The Ministry of Land, Infrastructure, Transport and Tourism is set to start from next month automatically deleting official emails from servers after one year has passed since they were sent or received, it has been learned.
The move, which comes amid the rapidly growing use of official emails at Japanese government ministries and agencies, has prompted experts to raise concerns, with one of them saying, "Emails that are necessary to verify policy measures will be deleted."
While the ministry has instructed its employees to save emails that constitute public documents requiring preservation, it cited contact emails from Diet members requesting briefings on policy measures as an example of disposable emails, among other correspondence.
According to in-house draft guidelines for email management obtained by the Mainichi Shimbun as well as the ministry's explanations, the ministry notified its employees of the new policy last year and instructed them to turn emails that constitute official documents and need to be preserved for at least one year into data files, and then save and register them in shared folders or elsewhere by the end of January this year. Unless such steps are made, emails will be beyond retrieval once they are automatically deleted from servers under the new scheme.
Even if emails are deemed to be official documents, their retention period can be set at less than one year if they are classified as of low importance at the discretion of bureaucrats. The proposed in-house guidelines demand that ministry employees discard emails whose retention period is set at less than a year, except for those in great need for sharing among employees.
As examples of disposable emails, the draft guidelines cite contact emails from Diet members requesting explanations about policy measures, as well as emails for scheduling meetings and briefings for legislators.
While the draft guidelines state that employees "need to take heed to the possibility that disposable emails can be subject to requests for information disclosure," a source close to the land ministry told the Mainichi, "It could be taken as the ministry instructing its staff to scrap emails that are inconvenient (to the ministry)."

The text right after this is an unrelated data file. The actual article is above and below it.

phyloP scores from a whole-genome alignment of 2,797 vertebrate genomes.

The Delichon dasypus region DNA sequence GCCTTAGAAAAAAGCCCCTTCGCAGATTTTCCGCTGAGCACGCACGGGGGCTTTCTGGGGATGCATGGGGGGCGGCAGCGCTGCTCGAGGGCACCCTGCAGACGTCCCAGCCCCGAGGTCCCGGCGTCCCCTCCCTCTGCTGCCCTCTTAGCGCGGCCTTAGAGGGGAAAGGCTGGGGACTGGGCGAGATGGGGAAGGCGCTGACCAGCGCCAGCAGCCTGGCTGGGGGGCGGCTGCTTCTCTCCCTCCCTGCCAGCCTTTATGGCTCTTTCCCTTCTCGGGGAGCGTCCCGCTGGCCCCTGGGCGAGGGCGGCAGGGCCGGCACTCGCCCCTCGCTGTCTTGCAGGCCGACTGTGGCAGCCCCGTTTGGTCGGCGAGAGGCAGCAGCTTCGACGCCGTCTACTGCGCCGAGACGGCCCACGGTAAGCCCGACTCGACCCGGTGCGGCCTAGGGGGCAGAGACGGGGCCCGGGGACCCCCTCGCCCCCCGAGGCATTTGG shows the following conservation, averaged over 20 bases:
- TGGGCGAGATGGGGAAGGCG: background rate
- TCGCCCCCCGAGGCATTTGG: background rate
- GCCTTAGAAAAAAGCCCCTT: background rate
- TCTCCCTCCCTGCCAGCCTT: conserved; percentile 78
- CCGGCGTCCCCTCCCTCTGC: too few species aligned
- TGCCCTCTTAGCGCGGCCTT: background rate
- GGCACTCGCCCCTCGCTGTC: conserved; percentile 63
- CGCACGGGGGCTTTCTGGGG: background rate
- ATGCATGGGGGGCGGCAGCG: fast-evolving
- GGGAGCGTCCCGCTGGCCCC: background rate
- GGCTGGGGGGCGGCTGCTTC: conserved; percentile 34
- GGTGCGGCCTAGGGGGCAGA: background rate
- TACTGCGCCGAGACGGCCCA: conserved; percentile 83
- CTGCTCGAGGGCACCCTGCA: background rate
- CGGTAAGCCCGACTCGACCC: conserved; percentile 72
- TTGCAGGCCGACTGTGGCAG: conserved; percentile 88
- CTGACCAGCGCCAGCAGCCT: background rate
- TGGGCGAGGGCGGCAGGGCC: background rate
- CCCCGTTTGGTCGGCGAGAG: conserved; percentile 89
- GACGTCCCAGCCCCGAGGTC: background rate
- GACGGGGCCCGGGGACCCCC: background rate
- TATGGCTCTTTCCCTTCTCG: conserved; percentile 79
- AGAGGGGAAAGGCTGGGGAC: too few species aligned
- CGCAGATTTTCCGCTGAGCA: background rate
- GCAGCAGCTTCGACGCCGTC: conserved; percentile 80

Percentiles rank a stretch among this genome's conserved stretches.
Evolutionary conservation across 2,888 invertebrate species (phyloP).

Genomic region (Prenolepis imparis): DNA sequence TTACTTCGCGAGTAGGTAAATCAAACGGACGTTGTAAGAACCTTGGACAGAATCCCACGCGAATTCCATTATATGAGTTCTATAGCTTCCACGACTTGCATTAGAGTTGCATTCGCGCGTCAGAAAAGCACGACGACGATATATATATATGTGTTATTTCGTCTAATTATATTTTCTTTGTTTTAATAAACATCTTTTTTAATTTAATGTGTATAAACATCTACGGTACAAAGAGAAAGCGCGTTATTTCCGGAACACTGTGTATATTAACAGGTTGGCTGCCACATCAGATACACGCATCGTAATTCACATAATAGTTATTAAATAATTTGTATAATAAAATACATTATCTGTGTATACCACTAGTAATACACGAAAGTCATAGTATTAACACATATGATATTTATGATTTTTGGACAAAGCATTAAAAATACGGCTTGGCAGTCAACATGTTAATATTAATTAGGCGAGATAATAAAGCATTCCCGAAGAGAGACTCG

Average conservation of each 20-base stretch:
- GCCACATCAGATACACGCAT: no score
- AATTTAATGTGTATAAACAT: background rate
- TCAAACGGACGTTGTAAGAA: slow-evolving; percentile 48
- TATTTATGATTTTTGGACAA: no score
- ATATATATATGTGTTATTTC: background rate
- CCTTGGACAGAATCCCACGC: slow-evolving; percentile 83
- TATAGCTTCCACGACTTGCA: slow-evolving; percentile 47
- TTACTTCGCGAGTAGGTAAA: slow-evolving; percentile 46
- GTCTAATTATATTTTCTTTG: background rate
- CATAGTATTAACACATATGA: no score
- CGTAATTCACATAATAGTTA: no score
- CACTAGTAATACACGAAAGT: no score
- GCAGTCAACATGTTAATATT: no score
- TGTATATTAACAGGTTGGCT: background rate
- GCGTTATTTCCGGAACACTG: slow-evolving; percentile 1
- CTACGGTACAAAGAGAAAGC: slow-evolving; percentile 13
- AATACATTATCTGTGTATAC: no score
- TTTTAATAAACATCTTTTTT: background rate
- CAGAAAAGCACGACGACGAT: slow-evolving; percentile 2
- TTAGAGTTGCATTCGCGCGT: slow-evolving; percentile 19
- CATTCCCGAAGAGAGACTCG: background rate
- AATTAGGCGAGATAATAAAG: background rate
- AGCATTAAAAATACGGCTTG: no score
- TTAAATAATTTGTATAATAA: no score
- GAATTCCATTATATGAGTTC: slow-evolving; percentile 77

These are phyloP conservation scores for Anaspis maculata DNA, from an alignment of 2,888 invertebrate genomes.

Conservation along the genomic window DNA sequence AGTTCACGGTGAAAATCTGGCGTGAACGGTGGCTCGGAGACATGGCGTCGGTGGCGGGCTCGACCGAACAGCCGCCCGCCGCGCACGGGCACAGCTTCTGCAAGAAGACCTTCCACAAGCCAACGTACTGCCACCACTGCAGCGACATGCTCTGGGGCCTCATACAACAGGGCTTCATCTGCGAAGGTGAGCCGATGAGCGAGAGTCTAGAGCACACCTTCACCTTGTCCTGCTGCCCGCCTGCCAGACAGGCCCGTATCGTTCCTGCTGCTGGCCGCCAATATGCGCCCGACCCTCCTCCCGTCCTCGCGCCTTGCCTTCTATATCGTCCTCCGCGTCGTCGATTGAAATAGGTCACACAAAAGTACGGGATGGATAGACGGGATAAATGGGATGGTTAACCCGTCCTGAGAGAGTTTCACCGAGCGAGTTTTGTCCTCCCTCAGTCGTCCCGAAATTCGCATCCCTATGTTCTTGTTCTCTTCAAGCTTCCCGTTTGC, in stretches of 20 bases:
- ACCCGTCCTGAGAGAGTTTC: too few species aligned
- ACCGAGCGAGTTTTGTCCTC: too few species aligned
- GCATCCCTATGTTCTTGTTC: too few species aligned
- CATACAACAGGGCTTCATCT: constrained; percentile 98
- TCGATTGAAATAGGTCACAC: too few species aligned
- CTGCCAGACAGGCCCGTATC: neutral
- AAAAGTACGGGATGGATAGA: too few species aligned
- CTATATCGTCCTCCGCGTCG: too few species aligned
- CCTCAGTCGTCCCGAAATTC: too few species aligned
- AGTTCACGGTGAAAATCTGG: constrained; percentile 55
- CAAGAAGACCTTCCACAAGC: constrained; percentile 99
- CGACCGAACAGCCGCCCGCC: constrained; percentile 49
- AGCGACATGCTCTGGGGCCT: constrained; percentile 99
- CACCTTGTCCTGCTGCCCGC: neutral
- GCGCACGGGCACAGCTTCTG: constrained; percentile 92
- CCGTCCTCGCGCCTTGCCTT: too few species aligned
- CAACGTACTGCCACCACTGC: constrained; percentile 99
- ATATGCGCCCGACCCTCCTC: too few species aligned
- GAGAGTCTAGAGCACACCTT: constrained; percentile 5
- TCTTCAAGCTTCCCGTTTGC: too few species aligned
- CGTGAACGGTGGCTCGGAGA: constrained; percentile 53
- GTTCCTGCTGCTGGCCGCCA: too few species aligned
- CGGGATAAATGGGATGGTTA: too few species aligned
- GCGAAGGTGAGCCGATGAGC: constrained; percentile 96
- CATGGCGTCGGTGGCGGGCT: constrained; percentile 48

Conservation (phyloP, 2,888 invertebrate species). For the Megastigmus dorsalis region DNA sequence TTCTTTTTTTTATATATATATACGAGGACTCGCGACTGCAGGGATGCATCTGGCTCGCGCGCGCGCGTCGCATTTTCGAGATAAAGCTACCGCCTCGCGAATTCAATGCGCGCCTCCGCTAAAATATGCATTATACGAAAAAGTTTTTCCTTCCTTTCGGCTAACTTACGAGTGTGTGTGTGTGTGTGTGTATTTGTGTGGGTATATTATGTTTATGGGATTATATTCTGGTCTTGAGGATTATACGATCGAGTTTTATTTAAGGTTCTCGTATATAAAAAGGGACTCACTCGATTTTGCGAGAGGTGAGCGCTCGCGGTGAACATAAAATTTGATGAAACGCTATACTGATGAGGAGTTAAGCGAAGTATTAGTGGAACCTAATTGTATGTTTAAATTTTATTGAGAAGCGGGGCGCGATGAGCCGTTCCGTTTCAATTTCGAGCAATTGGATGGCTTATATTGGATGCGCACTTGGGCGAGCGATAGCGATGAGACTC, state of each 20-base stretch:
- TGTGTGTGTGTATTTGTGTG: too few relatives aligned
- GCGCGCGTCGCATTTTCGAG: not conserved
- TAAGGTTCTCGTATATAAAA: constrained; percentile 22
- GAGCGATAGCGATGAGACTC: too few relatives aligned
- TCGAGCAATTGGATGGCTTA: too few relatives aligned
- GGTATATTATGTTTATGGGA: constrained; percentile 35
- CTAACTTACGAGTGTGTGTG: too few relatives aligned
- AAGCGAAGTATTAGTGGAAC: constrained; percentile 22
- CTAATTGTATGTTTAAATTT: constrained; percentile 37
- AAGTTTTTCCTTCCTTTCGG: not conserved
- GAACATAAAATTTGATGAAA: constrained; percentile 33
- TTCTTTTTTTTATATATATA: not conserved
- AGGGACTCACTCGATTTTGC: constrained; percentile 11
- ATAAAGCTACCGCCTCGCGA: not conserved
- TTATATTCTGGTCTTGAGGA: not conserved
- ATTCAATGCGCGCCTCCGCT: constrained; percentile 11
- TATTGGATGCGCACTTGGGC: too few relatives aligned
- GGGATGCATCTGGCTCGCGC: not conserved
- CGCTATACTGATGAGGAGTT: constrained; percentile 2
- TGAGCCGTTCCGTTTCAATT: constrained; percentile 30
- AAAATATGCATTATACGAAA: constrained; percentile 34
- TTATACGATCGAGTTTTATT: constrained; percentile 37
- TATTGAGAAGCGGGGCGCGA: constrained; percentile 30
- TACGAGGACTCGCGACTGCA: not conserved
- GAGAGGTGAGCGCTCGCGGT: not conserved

The government has earlier explained that it had discarded documents regarding the shady land deal with Osaka-based school operator Moritomo Gakuen and the cover-up of logs kept by Ground Self-Defense Force troops engaged in U.N. peacekeeping operations in South Sudan on the grounds that their retention periods were less than one year each, drawing fire for the vague definition of the "less than a year" retention period. The land ministry was in charge of administrative procedures in the heavily discounted sale of a state-owned land lot in Osaka Prefecture to Moritomo Gakuen, one of the issues at the center of Prime Minister Shinzo Abe's favoritism scandals.
The land ministry explained to the Mainichi that the move to automatically delete emails is aimed at responding to revisions to the government's guidelines for management of official documents and in meeting the need to secure sufficient server capacity. The ministry said emails that can be discarded are those whose content requires less than a year of retention even in paper documents.